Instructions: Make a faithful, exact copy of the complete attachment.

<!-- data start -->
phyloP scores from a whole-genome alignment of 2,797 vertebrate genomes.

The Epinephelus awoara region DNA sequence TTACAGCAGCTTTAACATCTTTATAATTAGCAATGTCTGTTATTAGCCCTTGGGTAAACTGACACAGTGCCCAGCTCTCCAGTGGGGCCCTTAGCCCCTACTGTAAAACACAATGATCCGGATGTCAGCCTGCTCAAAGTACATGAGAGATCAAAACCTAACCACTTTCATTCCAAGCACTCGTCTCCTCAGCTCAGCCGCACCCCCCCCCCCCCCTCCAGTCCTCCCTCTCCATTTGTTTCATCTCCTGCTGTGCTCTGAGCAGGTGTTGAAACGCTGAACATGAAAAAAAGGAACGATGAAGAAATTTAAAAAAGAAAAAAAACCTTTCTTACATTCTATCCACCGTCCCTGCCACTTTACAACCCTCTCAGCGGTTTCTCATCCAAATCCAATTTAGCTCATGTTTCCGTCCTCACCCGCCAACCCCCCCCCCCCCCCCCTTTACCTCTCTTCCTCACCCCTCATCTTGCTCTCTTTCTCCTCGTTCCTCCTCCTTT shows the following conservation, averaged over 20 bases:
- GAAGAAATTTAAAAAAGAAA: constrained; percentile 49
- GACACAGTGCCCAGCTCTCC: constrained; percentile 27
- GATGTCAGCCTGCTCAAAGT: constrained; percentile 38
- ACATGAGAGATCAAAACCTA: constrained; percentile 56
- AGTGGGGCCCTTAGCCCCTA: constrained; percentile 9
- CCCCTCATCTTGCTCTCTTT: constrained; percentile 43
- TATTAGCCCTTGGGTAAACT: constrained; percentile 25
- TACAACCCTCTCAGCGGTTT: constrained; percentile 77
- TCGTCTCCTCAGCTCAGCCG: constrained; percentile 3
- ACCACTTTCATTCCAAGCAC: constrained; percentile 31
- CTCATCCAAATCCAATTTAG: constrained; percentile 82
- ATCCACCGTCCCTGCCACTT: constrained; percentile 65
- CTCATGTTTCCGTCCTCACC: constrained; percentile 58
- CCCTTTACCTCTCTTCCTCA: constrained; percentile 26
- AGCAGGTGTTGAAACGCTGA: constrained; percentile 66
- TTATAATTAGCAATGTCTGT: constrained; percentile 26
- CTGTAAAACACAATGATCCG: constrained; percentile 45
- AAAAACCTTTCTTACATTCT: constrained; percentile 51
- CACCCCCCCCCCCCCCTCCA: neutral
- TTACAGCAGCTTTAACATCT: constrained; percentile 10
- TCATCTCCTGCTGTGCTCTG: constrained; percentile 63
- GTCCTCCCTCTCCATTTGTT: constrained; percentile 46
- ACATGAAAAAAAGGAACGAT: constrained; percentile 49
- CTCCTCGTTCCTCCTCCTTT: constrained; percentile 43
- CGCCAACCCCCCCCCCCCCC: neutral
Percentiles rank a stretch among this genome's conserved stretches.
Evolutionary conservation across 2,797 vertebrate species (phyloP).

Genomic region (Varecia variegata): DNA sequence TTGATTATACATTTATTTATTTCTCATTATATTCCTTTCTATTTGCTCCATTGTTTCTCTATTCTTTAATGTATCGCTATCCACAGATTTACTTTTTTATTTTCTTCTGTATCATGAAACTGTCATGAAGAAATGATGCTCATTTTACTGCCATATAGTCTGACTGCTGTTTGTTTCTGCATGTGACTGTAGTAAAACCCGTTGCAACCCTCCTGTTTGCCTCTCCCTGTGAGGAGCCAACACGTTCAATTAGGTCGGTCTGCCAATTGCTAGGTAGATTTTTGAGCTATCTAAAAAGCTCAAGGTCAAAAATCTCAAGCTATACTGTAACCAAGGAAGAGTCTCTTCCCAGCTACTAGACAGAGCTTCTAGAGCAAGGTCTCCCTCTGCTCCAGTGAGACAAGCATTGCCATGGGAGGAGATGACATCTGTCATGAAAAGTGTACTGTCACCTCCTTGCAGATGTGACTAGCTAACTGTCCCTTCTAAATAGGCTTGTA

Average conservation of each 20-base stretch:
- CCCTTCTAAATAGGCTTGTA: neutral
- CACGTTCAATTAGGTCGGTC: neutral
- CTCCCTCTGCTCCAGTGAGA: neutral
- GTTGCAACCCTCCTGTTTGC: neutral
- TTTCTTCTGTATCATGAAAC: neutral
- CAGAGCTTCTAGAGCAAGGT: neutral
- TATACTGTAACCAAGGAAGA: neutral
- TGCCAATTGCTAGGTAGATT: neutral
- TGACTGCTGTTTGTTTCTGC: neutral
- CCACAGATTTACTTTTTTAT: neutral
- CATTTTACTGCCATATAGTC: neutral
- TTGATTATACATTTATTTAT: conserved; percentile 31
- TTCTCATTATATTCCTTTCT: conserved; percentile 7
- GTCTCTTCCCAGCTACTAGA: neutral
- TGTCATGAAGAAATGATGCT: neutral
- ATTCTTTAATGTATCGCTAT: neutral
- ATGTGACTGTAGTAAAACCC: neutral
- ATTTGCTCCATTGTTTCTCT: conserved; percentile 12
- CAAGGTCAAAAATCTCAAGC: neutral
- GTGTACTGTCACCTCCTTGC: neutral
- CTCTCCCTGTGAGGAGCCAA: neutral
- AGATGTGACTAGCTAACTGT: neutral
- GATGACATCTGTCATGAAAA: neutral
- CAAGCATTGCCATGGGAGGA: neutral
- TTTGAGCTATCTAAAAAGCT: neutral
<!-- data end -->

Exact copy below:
phyloP scores from a whole-genome alignment of 2,797 vertebrate genomes.

The Epinephelus awoara region DNA sequence TTACAGCAGCTTTAACATCTTTATAATTAGCAATGTCTGTTATTAGCCCTTGGGTAAACTGACACAGTGCCCAGCTCTCCAGTGGGGCCCTTAGCCCCTACTGTAAAACACAATGATCCGGATGTCAGCCTGCTCAAAGTACATGAGAGATCAAAACCTAACCACTTTCATTCCAAGCACTCGTCTCCTCAGCTCAGCCGCACCCCCCCCCCCCCCTCCAGTCCTCCCTCTCCATTTGTTTCATCTCCTGCTGTGCTCTGAGCAGGTGTTGAAACGCTGAACATGAAAAAAAGGAACGATGAAGAAATTTAAAAAAGAAAAAAAACCTTTCTTACATTCTATCCACCGTCCCTGCCACTTTACAACCCTCTCAGCGGTTTCTCATCCAAATCCAATTTAGCTCATGTTTCCGTCCTCACCCGCCAACCCCCCCCCCCCCCCCCTTTACCTCTCTTCCTCACCCCTCATCTTGCTCTCTTTCTCCTCGTTCCTCCTCCTTT shows the following conservation, averaged over 20 bases:
- GAAGAAATTTAAAAAAGAAA: constrained; percentile 49
- GACACAGTGCCCAGCTCTCC: constrained; percentile 27
- GATGTCAGCCTGCTCAAAGT: constrained; percentile 38
- ACATGAGAGATCAAAACCTA: constrained; percentile 56
- AGTGGGGCCCTTAGCCCCTA: constrained; percentile 9
- CCCCTCATCTTGCTCTCTTT: constrained; percentile 43
- TATTAGCCCTTGGGTAAACT: constrained; percentile 25
- TACAACCCTCTCAGCGGTTT: constrained; percentile 77
- TCGTCTCCTCAGCTCAGCCG: constrained; percentile 3
- ACCACTTTCATTCCAAGCAC: constrained; percentile 31
- CTCATCCAAATCCAATTTAG: constrained; percentile 82
- ATCCACCGTCCCTGCCACTT: constrained; percentile 65
- CTCATGTTTCCGTCCTCACC: constrained; percentile 58
- CCCTTTACCTCTCTTCCTCA: constrained; percentile 26
- AGCAGGTGTTGAAACGCTGA: constrained; percentile 66
- TTATAATTAGCAATGTCTGT: constrained; percentile 26
- CTGTAAAACACAATGATCCG: constrained; percentile 45
- AAAAACCTTTCTTACATTCT: constrained; percentile 51
- CACCCCCCCCCCCCCCTCCA: neutral
- TTACAGCAGCTTTAACATCT: constrained; percentile 10
- TCATCTCCTGCTGTGCTCTG: constrained; percentile 63
- GTCCTCCCTCTCCATTTGTT: constrained; percentile 46
- ACATGAAAAAAAGGAACGAT: constrained; percentile 49
- CTCCTCGTTCCTCCTCCTTT: constrained; percentile 43
- CGCCAACCCCCCCCCCCCCC: neutral
Percentiles rank a stretch among this genome's conserved stretches.
Evolutionary conservation across 2,797 vertebrate species (phyloP).

Genomic region (Varecia variegata): DNA sequence TTGATTATACATTTATTTATTTCTCATTATATTCCTTTCTATTTGCTCCATTGTTTCTCTATTCTTTAATGTATCGCTATCCACAGATTTACTTTTTTATTTTCTTCTGTATCATGAAACTGTCATGAAGAAATGATGCTCATTTTACTGCCATATAGTCTGACTGCTGTTTGTTTCTGCATGTGACTGTAGTAAAACCCGTTGCAACCCTCCTGTTTGCCTCTCCCTGTGAGGAGCCAACACGTTCAATTAGGTCGGTCTGCCAATTGCTAGGTAGATTTTTGAGCTATCTAAAAAGCTCAAGGTCAAAAATCTCAAGCTATACTGTAACCAAGGAAGAGTCTCTTCCCAGCTACTAGACAGAGCTTCTAGAGCAAGGTCTCCCTCTGCTCCAGTGAGACAAGCATTGCCATGGGAGGAGATGACATCTGTCATGAAAAGTGTACTGTCACCTCCTTGCAGATGTGACTAGCTAACTGTCCCTTCTAAATAGGCTTGTA

Average conservation of each 20-base stretch:
- CCCTTCTAAATAGGCTTGTA: neutral
- CACGTTCAATTAGGTCGGTC: neutral
- CTCCCTCTGCTCCAGTGAGA: neutral
- GTTGCAACCCTCCTGTTTGC: neutral
- TTTCTTCTGTATCATGAAAC: neutral
- CAGAGCTTCTAGAGCAAGGT: neutral
- TATACTGTAACCAAGGAAGA: neutral
- TGCCAATTGCTAGGTAGATT: neutral
- TGACTGCTGTTTGTTTCTGC: neutral
- CCACAGATTTACTTTTTTAT: neutral
- CATTTTACTGCCATATAGTC: neutral
- TTGATTATACATTTATTTAT: conserved; percentile 31
- TTCTCATTATATTCCTTTCT: conserved; percentile 7
- GTCTCTTCCCAGCTACTAGA: neutral
- TGTCATGAAGAAATGATGCT: neutral
- ATTCTTTAATGTATCGCTAT: neutral
- ATGTGACTGTAGTAAAACCC: neutral
- ATTTGCTCCATTGTTTCTCT: conserved; percentile 12
- CAAGGTCAAAAATCTCAAGC: neutral
- GTGTACTGTCACCTCCTTGC: neutral
- CTCTCCCTGTGAGGAGCCAA: neutral
- AGATGTGACTAGCTAACTGT: neutral
- GATGACATCTGTCATGAAAA: neutral
- CAAGCATTGCCATGGGAGGA: neutral
- TTTGAGCTATCTAAAAAGCT: neutral